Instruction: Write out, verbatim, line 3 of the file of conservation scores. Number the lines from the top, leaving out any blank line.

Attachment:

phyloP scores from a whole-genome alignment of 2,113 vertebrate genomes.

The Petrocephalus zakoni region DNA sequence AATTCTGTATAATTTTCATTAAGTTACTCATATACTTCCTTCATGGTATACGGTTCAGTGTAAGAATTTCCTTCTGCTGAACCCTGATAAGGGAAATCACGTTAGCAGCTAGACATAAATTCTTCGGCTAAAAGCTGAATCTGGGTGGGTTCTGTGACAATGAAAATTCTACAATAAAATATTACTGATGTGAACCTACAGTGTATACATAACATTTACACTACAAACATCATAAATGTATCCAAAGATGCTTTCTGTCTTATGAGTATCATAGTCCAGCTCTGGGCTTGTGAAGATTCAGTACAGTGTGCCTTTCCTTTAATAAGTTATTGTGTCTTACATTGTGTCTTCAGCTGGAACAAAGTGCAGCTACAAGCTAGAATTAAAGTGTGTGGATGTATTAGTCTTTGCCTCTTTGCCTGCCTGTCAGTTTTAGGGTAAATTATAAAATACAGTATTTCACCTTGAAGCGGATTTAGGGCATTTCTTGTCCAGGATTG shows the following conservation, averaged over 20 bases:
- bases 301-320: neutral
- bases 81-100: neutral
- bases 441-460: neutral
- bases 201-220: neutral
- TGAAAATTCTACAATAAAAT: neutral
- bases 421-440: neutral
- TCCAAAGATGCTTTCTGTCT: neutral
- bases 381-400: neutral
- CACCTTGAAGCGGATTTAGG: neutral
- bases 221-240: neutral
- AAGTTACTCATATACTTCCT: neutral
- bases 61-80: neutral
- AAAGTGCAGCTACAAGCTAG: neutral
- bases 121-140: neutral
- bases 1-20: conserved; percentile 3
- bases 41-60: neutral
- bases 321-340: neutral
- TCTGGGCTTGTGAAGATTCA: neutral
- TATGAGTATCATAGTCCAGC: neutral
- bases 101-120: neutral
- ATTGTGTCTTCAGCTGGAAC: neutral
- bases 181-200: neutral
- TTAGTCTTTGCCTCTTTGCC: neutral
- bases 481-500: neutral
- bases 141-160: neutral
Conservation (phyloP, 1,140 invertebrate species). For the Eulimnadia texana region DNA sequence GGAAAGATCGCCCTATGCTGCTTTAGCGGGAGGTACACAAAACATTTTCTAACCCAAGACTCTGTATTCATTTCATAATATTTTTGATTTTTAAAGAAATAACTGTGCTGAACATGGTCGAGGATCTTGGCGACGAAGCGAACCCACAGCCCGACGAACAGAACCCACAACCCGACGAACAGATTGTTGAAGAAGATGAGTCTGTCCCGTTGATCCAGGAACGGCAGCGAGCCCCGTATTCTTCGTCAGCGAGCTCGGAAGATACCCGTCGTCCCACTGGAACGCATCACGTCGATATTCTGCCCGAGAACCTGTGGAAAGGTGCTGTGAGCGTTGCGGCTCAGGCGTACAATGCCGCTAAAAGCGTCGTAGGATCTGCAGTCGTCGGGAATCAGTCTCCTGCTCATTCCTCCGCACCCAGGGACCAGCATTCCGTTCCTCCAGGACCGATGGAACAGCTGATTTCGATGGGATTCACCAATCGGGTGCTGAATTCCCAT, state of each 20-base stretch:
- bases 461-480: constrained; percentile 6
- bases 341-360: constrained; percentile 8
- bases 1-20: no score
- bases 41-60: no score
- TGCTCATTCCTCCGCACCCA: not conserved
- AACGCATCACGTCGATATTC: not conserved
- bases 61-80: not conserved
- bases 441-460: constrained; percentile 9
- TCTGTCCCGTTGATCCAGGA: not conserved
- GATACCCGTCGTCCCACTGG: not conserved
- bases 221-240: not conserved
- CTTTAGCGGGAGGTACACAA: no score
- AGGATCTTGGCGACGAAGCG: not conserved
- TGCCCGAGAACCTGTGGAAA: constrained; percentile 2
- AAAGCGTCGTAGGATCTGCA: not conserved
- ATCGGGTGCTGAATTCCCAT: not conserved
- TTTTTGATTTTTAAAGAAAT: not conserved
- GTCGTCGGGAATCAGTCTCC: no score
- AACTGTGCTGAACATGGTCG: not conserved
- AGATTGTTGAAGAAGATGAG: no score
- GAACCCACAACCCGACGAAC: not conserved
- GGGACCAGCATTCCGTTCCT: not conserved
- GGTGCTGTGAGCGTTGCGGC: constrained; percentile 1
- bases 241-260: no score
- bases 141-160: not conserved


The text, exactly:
- bases 301-320: neutral